Ground-based laser momentum transfer concept for debris collision avoidance

Emiliano Cordelli, Andrea Di Mira, Tim Flohrer, Srinivas Setty, Igor Zayer, Stefan Scharring, Heiko Dreyer, Gerd Wagner, Jürgen Kästel, Ewan Schafer, Paul Wagner, Wolfgang Riede, Christoph Bamann, Urs Hugentobler, Pawel Lejba, Tomasz Suchodolski, Egon Döberl, Dietmar Weinzinger, Wolfgang Promper

Publikation: Beitrag in FachzeitschriftArtikelBegutachtung


Satellite laser ranging (SLR) is a well-established technology within the scientific community used since the early 1960s to precisely measure distances. The technology evolved in support of the geodetic research striving for high accuracy measurements which nowadays are achieved by means of high repetition, low energy pulse lasers used in combination with satellites equipped with retroreflectors. The achieved accuracy allowed not only for quality improvement of orbit determination products but also remote estimation of the attitude of the observed target. The SLR technique constitutes a highly accurate, relatively cheap alternative to radars for the tracking of orbiting targets. In the last decade, the successful tracking of resident space objects, not equipped with retroreflectors, made SLR a fundamental and appealing technique also in the space debris domain. In this study, we will introduce a possible step forward - thanks to the availability of commercial high power (> 10 kW) continuous wave (CW) lasers - which consists in the setup of a network of ground stations able to efficiently contribute to space debris collision avoidance manoeuvres in the low Earth orbit (LEO). This paper will summarize the achievements of a conceptual study on ground-based laser momentum transfer to LEO space debris performed by a consortium under the guidance of the German Aerospace Centre (DLR) funded by the European Space Agency (ESA) in the frame of the ESA Space Safety Programme. The study was carried out approaching the problem from an astrodynamics, physical, technological and legal point of view. The required tracking precision and the fundamental physics of the laser momentum transfer (LMT) were studied to evaluate the achievable thrust on LEO debris objects with commercially available components. An astrodynamics analysis was carried out to assess the efficiency of the imposed thrust and the consequences on the probability of collision in LEO. In the paper we will report the outcomes of the study which allowed us to define: the requirements of a laser tracking and momentum transfer (LTMT) station, the minimum size of an LTMT network for LEO collision avoidance operation, the current technological challenges, and gaps to be filled before its implementation.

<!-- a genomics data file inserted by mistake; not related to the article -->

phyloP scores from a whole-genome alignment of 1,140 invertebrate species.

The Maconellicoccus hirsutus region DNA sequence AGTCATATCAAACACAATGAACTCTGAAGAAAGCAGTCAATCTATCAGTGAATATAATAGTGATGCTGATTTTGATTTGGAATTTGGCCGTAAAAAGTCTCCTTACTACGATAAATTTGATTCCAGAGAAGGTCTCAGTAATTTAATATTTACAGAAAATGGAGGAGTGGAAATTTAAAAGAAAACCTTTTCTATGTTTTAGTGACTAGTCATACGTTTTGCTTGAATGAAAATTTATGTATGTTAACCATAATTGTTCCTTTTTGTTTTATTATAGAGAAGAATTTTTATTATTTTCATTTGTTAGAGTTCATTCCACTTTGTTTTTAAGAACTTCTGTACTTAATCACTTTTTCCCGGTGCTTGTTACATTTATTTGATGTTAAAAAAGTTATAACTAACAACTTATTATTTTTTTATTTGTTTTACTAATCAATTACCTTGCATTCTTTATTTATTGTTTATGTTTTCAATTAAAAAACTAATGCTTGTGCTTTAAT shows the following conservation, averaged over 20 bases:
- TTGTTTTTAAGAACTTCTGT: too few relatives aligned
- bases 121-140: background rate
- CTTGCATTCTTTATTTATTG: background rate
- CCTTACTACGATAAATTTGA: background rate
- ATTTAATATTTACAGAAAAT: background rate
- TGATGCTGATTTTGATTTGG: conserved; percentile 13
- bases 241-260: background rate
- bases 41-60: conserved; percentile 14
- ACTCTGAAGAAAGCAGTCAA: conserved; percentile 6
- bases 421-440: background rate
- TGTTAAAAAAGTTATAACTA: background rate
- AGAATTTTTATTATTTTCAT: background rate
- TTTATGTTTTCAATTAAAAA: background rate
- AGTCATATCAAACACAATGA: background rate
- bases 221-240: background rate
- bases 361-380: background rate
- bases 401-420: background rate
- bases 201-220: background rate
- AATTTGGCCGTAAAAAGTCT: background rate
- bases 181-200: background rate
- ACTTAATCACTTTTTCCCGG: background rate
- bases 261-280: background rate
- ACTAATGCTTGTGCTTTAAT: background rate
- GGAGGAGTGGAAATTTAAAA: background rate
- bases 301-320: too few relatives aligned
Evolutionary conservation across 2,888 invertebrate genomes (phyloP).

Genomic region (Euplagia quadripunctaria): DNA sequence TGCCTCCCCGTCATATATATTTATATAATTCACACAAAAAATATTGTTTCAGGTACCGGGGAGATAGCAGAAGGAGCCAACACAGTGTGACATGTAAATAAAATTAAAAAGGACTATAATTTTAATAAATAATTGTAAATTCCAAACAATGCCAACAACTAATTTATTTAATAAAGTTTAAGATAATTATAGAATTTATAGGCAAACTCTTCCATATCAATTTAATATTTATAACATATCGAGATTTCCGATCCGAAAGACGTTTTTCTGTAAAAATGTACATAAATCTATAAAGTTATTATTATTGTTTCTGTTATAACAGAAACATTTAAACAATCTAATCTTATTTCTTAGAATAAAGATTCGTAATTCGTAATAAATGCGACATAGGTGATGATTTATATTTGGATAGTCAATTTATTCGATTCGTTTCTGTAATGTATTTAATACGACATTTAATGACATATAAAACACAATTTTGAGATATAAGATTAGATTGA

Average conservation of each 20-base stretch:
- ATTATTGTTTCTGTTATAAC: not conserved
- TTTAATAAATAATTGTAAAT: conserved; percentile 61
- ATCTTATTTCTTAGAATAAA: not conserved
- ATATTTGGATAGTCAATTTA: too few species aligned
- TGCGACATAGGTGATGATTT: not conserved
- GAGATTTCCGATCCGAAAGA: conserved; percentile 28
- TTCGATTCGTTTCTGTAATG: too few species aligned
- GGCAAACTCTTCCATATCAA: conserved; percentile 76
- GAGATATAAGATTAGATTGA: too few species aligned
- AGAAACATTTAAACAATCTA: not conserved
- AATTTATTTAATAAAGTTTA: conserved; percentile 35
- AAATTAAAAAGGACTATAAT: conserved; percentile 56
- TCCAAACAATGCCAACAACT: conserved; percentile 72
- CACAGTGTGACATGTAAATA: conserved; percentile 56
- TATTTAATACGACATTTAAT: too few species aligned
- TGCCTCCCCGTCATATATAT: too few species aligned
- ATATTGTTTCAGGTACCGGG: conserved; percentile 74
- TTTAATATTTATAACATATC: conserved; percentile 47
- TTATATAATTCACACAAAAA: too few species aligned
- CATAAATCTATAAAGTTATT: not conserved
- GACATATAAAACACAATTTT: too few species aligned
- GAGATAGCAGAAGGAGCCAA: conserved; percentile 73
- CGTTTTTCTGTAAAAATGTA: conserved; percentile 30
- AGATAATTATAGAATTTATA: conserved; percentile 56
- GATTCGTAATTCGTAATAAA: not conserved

Seiten (von - bis)612-624
FachzeitschriftJournal of Space Safety Engineering
PublikationsstatusVeröffentlicht - Dez. 2022


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